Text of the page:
In Switzerland, over 2,000 children are homeschooled by their parents. The use of this solution is increasingly common, but legislation in this area varies from canton to canton. Parents who choose this option do so for a variety of reasons.
This content was published on November 21, 2019 – 6:00 pm
Homeschooling is not a right provided by the Swiss constitution. Last September, the Federal Court (TF) rejected the appeal of a mother who wanted her talented son to be home-schooled in the canton of Basel-City. The decision exposed this practice and caused reactions among our users. Many have wondered why some parents choose to provide their children with private lessons at home, given that the Swiss education system is of good quality in Switzerland.
In Switzerland, homeschooling affects more than 2,000 children, according to a recent studyExternal link of the daily Tages-Anzeiger. 16 out of 26 cantons allow this practice.
Furthermore, the legal provisions governing it vary considerably from one canton to another. If in certain cantons such as Jura, Neuchatel and Vaux a simple notification is sufficient, in Bern and Geneva a permit is required. Vallee and Friborg even require a teaching diploma. The canton of Vaud, which registers nearly 600 home-schooled children, plans to strengthen its legal provisions, as does Neuchatel.
Live in an ideal family
Willy Villiger, president of the Swiss Homeschooling Association, explained in various interviews that homeschooling was originally practiced in Switzerland by a small number of evangelical Christian families. Today, it is more popular among families who want to live up to their ideals by integrating education into their daily lives. Willie Williger, a teacher and father of 10 homeschooled children, notes that parents often fear that in school children will lose their “natural joy of learning.”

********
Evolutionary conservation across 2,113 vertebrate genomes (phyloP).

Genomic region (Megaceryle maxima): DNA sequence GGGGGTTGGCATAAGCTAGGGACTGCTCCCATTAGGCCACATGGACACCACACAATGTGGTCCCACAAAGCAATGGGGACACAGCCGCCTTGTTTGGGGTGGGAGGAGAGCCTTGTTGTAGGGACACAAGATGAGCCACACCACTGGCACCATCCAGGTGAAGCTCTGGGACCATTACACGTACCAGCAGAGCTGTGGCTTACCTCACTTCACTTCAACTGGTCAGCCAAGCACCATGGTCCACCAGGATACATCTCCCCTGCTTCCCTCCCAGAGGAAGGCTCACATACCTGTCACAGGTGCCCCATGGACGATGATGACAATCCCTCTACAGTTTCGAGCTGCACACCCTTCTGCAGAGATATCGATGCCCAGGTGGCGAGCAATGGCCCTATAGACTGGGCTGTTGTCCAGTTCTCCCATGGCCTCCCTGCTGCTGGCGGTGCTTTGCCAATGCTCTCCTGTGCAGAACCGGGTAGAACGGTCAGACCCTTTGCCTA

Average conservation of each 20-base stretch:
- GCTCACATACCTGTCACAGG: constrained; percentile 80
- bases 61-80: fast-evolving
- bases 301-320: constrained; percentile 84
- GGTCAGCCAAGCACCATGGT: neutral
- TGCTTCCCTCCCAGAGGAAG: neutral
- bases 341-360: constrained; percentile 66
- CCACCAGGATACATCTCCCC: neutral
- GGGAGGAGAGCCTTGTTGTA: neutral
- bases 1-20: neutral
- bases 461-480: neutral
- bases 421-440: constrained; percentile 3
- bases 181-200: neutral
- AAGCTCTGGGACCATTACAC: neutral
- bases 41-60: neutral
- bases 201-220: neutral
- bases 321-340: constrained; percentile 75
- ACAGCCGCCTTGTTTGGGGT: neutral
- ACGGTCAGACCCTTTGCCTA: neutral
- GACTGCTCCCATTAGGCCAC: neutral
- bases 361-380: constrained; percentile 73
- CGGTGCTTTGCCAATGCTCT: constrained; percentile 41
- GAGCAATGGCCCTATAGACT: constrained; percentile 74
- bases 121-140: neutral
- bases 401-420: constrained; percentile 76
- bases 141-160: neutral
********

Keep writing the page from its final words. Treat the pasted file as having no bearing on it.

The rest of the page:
It also distinguishes two other groups: parents who are not satisfied with the quality of the local school or parents forced to choose home education because of psychological or health problems of their child.
Bilingualism, gifted children, mobbing
This is according to an academic paper published in 2012 by law professor Johannes Reich. This is one of the few studies on homeschooling in Switzerland. After looking at court decisions or press reports about homeschooling, she comes to more or less the same conclusion. The research also mentions other factors, such as the desire to offer bilingual education to their children, the pleasure or the fact of meeting the child’s specific needs.
A negative experience in regular schools can also be a reason to take your child out of school to educate him at home. Some cantons may also allow this practice for young musicians going on tour.
>> The report from Radio Télévision Suisse in a homeschooling family:
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